The propensity of different Borrelia burgdorferi sensu stricto genotypes to cause disseminated infections in humans – Source: American Journal of Tropical Medicine and Hygiene, May 2008

1 Star2 Stars3 Stars4 Stars5 Stars (No Ratings Yet)
Loading...

[Note: The full text of this article is available free at PubMed Central.]

Lineages of Borrelia burgdorferi, the bacterium that causes Lyme disease, can be characterized by distinct alleles at the outer surface protein C (ospC) locus.

The lineages marked by ospC genotypes have been shown to be differentially invasive in different species of mammals, including humans; genotypes A, B, I, and K effectively disseminate to human blood and cerebrospinal fluid.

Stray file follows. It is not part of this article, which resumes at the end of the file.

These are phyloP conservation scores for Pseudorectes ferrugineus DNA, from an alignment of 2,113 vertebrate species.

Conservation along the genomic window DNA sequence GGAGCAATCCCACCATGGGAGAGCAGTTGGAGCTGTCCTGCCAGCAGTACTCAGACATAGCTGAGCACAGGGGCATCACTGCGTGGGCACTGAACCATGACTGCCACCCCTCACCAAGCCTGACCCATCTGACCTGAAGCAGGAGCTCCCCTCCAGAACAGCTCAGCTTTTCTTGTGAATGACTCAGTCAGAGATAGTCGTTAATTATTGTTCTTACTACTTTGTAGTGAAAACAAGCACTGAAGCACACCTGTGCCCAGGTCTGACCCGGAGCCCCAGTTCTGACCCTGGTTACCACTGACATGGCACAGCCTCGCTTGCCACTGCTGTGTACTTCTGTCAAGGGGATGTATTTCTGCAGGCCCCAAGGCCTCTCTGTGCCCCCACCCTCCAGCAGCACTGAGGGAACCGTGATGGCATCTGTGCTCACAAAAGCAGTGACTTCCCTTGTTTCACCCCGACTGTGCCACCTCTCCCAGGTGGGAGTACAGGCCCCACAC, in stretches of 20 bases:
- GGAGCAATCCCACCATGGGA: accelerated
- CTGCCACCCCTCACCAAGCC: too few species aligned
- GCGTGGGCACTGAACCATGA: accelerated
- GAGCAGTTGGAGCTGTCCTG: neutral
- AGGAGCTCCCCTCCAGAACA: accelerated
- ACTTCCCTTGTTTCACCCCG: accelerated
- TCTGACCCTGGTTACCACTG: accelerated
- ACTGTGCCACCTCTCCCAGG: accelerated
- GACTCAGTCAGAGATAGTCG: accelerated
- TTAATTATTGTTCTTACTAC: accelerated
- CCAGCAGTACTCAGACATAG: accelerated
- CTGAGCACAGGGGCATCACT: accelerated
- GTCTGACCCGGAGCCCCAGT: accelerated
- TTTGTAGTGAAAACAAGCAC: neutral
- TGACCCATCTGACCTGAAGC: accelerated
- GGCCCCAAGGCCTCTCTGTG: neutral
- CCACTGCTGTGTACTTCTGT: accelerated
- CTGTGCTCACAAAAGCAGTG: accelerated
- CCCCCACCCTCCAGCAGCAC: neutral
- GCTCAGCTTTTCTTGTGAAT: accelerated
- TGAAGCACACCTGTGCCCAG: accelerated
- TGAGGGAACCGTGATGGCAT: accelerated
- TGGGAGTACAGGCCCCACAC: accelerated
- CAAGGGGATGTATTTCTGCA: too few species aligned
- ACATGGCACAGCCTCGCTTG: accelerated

In this report, we extend the sample of genotypes isolated from human blood to include genotypes N, H, C, M, and D, and rank each by their probability of disseminating from ticks to the blood of humans.

Our results demonstrate that only some genotypes of B. burgdorferi present in ticks have a high propensity to disseminate in humans.

Source: American Journal of Tropical Medicine and Hygiene, May 2008. 78(5):806-10. PMID: 18458317, by Dykhuizen DE, Brisson D, Sandigursky S, Wormser GP, Nowakowski J, Nadelman RB, Schwartz I. Department of Ecology and Evolution, Stony Brook University, Stony Brook, New York; Department of Biology, University of Pennsylvania, Philadelphia; Department of Medicine, New York Medical College, Valhalla, New York, USA. [E-mail: dbrisson@sas.upenn.edu]

1 Star2 Stars3 Stars4 Stars5 Stars (No Ratings Yet)
Loading...



Leave a Reply